One of the biggest things that has frustrated and surprised a lot of people is that the long-term bond in the United States has declined to 1.50 percent in yield. This seems to make no sense, with a 1.5 trillion dollar debt, or about 8 percent of GDP. Even the so called PIGS of Portugal, Italy, Greece and Spain have for the most part smaller budget deficits.
In addition we have seen a turn in Chinese buying, where the chinese have actually sold or stopped increasing their buying in recent years. Less demand and more supply should mean higher yields. However, the opposite has occurred.
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The yield on the US bond continues to decline. Part of it is Operation Twist by the Fed, where the central bank is buying long-term bonds. Much of the U.S. debt is short-term, 5 years or less, so the buying of long-term bonds has had a big impact on this market. The Fed this week announced plans to buy another $267 billion of bonds in Operation Twist.
Some like myself have argued that as U.S. deficits get larger and larger rates will go up. We point to Italy, Ireland, Greece, Spain and Portugal, all of which have seen very high interest rates in the face of debt crisis. However, you can also point to Japan, which, despite a debt of over 200 percent of GDP and a 20 year stagnant economy, yields near 1 percent .
So the question is - to quote the 1980s hit song “Are we turning Japanese?” - the theory behind the Japanese rates is that the bubbles scared people away from taking risks and they are happy to see return of capital rather than return on capital.
However, I doubt this. First, the U.S. has been much more aggressive than Japan in terms of printing money and fighting the crisis. The yen has appreciated greatly in past years and the U.S. is trying to depreciate. Even with the recent dollar rally, the current dollar index value of 81 is a very very low level on a historical basis.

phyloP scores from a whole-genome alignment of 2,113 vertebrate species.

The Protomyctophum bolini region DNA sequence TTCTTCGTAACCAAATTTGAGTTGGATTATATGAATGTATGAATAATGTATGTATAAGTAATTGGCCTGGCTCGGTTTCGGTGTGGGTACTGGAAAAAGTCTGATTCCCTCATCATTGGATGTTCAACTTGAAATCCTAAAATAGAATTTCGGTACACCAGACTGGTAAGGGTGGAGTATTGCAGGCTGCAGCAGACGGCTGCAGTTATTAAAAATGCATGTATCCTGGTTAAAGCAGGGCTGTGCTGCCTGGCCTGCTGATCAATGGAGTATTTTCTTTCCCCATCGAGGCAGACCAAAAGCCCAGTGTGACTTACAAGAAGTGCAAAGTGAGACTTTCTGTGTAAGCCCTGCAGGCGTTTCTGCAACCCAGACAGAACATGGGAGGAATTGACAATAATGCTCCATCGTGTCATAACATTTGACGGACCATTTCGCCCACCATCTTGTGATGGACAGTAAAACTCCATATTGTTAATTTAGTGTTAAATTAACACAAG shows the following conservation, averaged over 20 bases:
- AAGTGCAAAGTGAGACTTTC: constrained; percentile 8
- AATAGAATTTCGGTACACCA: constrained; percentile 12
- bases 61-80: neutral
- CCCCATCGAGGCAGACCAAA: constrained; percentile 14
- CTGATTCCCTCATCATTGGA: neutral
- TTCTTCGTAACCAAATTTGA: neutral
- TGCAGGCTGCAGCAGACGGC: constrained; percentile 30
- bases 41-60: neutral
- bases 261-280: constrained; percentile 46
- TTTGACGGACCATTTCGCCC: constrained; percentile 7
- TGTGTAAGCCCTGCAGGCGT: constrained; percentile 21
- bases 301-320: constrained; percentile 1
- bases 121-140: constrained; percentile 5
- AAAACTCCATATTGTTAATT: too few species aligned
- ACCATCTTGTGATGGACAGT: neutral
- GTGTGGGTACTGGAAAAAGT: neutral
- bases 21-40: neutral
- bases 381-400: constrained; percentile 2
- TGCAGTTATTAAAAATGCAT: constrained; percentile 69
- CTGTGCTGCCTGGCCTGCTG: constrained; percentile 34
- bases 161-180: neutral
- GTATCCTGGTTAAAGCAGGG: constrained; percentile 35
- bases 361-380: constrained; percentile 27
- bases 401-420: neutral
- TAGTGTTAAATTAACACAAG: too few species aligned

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Last, the big difference is the makeup of the debt. In Japan over 95 percent of its debt is owned by Japanese. In the United States, Americans own only about 46 percent of debt, meaning it's more at the whim of foreigners. In addition, the makeup of debt in the U.S. is more short-term orientated, so if there is a spike in rates as foreigners demand more return on their capital as the debt increases, this would severely harm the government.
I think we are near the bottom of the interest rate cycle, and rates will climb higher. However, rates have already fell longer and lower than I thought they would. It could take a while for this to play out. However, please do not think that the U.S. is above the law of economics. Its debt problems are just as bad as Spain , Italy, etc. Rates at some point will climb in the United States, and I highly doubt we are in a Japan situation.
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